We have the culture to ensure ‘Make in India’ works
Prime Minister Narendra Modi’s ‘Make in India’ plan confirms that he is a pro-growth leader. There is no doubt that manufacturing must be promoted if the economy has to surge ahead.ht view Updated: Jan 08, 2015 21:29 IST
Prime Minister Narendra Modi’s ‘Make in India’ plan confirms that he is a pro-growth leader. There is no doubt that manufacturing must be promoted if the economy has to surge ahead.
On a long-term basis, the raising of the GDP growth rates for India will depend on how fast the nation can grow in the fields of manufacturing, science and technology.
To do this, India needs to invest in research and development (R&D). If we don’t do that the big danger is of intellectual property rights and patents accruing to other nations and we languishing as technological slaves. If that happens, India will remain a low-value added commodity-type producer with low pricing power.
More R&D requires government support and leadership. We spend less than 1% of GDP on R&D while developed nations spend around 2% or more. With greater R&D, the productivity gain from the impact of technology will increase the demand for skilled employees. This will lead to educational institutions producing more ‘work-ready’ students. Modi is pushing for increased domestic manufacturing across the board. If this produces a mixed bag of products, some of which are markedly inferior to what foreign competitors make, then the ‘Make in India’ image will be tarnished. Also the production of inferior products leads to misallocation of resources.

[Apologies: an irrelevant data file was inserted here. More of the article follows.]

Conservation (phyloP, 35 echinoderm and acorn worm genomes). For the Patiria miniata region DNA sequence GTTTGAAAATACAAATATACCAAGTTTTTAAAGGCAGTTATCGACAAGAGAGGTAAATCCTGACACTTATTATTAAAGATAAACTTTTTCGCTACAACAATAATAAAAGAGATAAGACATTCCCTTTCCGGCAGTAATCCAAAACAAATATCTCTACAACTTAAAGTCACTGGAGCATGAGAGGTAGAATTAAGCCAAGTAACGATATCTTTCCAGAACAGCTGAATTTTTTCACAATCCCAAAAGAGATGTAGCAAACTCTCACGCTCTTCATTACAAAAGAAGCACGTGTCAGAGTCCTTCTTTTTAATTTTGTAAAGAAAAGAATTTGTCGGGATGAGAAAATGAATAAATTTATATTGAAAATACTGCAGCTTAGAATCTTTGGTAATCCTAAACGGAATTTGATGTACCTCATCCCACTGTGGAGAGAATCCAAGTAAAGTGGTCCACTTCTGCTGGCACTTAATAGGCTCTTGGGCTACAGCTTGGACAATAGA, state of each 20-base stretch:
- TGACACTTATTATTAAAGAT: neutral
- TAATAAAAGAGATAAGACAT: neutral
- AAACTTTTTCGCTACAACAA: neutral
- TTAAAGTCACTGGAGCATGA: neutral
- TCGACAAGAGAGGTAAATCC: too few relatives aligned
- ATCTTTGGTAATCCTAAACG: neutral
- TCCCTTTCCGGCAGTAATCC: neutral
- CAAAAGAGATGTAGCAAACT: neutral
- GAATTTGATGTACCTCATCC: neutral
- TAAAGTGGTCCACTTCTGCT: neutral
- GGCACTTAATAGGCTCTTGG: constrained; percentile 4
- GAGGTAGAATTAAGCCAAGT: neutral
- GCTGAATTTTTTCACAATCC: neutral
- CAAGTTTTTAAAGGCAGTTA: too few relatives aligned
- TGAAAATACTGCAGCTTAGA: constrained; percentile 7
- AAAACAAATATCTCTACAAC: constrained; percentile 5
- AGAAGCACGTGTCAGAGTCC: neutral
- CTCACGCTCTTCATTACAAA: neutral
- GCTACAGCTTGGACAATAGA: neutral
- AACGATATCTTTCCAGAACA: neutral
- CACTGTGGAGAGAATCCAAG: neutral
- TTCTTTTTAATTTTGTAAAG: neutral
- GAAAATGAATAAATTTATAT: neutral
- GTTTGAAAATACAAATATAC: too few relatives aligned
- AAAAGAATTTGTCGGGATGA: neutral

Leading countries have companies with Sustainable Comparative Advantage (SCA) through development of superior products: Take for example, Germany and cars, France and perfume. India should encourage our industries with SCA: Information Technology, gems and jewellery, medicines (ayurvedic/homeopathic) and textiles. They have a good track record and a culture in which many of us take pride. Look at their strengths, weaknesses, opportunities and threats and have a group of leading business leaders, professionals and government officials make the selection.
SCA must be strengthened with brand equity and good design. Advanced global players build brand equity for their country and firms. Furthermore, in today’s world of overproduction and international competition an outstanding differentiating factor is design.
As incomes rise in many countries, customers are searching for better designed products. For example look at the success of Armani, and Scandinavian/Danish wood furniture. Modi’s support for our industries that have SCA will bolster the ‘Make in India’ image.
VH Manek Kirpalani is a distinguished professor of marketing and international business at the John Molson School of Business, Canada
The views expressed by the author are personal